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Smuggling cigarettes in America has become a multi-billion-dollar business, robbing states of desperately needed tax money and fueling organized crime. Yet the federal response to all this is, well, pretty lackluster, according to a newly released report by the Justice Department’s inspector general.

The IG’s office took a tough look at the key federal regulator on the issue, the Bureau of Alcohol, Tobacco, Firearms and Explosives, and found that the ATF has turned a blind eye to the business for years.

Over the past six years, only 2 percent of the ATF’s budget has gone to fight alcohol and tobacco diversion. Given such dismal levels of spending, from 2004 to 2008, alcohol and tobacco diversion cases represented less than 1 percent of ATF’s total caseload — even though related seizures totaled nearly half the seizure value of all ATF investigations combined.

The IG’s report describes why the smuggling biz is so lucrative. With cigarette taxes ranging from a low 7 cents a pack in South Carolina to $4.25 in New York City, exploiting the differences is as simple as taking a road trip across state lines.

Just one car hauling 10 cases of cigarettes, for example, can turn $23,000 in profit. The more enterprising smuggler who rents a small truck and fills it with 200 cases can score up to $465,000 in a single haul.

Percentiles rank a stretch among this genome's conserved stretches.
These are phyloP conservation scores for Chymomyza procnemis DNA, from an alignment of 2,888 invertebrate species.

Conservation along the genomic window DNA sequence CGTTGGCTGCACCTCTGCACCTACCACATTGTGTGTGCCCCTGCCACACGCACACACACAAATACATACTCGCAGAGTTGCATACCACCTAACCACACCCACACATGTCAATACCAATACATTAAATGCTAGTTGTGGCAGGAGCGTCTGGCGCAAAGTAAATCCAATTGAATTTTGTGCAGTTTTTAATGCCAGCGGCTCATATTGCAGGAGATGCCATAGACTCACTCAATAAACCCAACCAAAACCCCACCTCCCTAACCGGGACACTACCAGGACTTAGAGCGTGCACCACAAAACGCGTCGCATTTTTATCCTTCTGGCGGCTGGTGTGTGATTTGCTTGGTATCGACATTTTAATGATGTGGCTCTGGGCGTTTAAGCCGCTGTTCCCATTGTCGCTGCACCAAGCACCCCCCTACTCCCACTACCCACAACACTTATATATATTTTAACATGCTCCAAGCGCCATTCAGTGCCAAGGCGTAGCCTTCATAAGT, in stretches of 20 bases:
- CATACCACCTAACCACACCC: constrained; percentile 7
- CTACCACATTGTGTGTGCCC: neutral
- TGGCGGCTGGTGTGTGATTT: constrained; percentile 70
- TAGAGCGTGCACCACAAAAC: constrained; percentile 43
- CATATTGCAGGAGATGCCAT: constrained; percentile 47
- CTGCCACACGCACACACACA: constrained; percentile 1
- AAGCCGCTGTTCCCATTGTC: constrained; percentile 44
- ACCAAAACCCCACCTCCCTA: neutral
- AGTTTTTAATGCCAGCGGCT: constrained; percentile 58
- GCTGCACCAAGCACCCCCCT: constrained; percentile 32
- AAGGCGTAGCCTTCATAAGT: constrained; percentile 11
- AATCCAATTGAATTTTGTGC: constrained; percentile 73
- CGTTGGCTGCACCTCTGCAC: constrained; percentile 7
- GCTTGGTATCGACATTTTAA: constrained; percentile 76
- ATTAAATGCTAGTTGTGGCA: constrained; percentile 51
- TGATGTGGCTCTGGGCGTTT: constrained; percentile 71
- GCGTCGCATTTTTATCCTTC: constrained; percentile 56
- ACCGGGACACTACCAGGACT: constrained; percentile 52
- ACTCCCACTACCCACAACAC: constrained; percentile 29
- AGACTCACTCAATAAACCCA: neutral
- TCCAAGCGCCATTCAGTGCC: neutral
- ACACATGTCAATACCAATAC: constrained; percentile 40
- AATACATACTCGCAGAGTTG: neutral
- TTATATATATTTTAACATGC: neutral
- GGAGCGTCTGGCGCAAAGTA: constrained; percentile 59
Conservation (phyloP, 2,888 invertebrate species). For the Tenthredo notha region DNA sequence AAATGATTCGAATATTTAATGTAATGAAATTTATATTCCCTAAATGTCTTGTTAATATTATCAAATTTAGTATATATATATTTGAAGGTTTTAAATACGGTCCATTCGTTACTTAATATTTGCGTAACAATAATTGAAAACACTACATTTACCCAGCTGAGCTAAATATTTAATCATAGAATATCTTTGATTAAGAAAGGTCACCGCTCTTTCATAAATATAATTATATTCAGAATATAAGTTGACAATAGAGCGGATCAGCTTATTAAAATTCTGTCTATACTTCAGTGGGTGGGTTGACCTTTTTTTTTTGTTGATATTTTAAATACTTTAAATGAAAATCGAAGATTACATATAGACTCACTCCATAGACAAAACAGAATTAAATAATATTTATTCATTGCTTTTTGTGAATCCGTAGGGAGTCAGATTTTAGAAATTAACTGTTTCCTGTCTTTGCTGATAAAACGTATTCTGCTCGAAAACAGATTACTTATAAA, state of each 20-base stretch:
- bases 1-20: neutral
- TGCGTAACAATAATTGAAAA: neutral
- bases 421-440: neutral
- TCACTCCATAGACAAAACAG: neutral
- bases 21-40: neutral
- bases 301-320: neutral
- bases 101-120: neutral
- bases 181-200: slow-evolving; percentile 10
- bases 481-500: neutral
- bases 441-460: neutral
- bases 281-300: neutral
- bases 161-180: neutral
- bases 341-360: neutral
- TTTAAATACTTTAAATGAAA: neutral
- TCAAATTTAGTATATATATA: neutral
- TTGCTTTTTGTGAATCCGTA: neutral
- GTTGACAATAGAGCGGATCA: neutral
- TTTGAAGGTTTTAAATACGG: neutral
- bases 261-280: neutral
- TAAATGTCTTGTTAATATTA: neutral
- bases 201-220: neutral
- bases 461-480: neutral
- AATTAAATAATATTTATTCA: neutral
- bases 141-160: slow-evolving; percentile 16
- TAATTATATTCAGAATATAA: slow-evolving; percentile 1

Since 2000, as the ATF’s efforts have stumbled, organized crime groups have swiftly expanded their investment in the trade. These days, cigarette-smuggling operations are global in scope: profits from one Michigan-North Carolina outfit, for example, were funneled to Hezbollah. Another 2005 case, Smoking Dragon, Royal Charm, involved fully one billion counterfeit cigarettes imported from China, along with counterfeit money and surface-to-air missiles from North Korea.

The inspector general calls the ATF’s efforts to fight tobacco diversion “ad hoc,” with certain field divisions displaying “little to no” effort to stop smugglers.

Senior ATF officials, apparently, didn’t dispute such findings, acknowledging that the “ATF does not have a good sense of the level of tobacco diversion across the country.”

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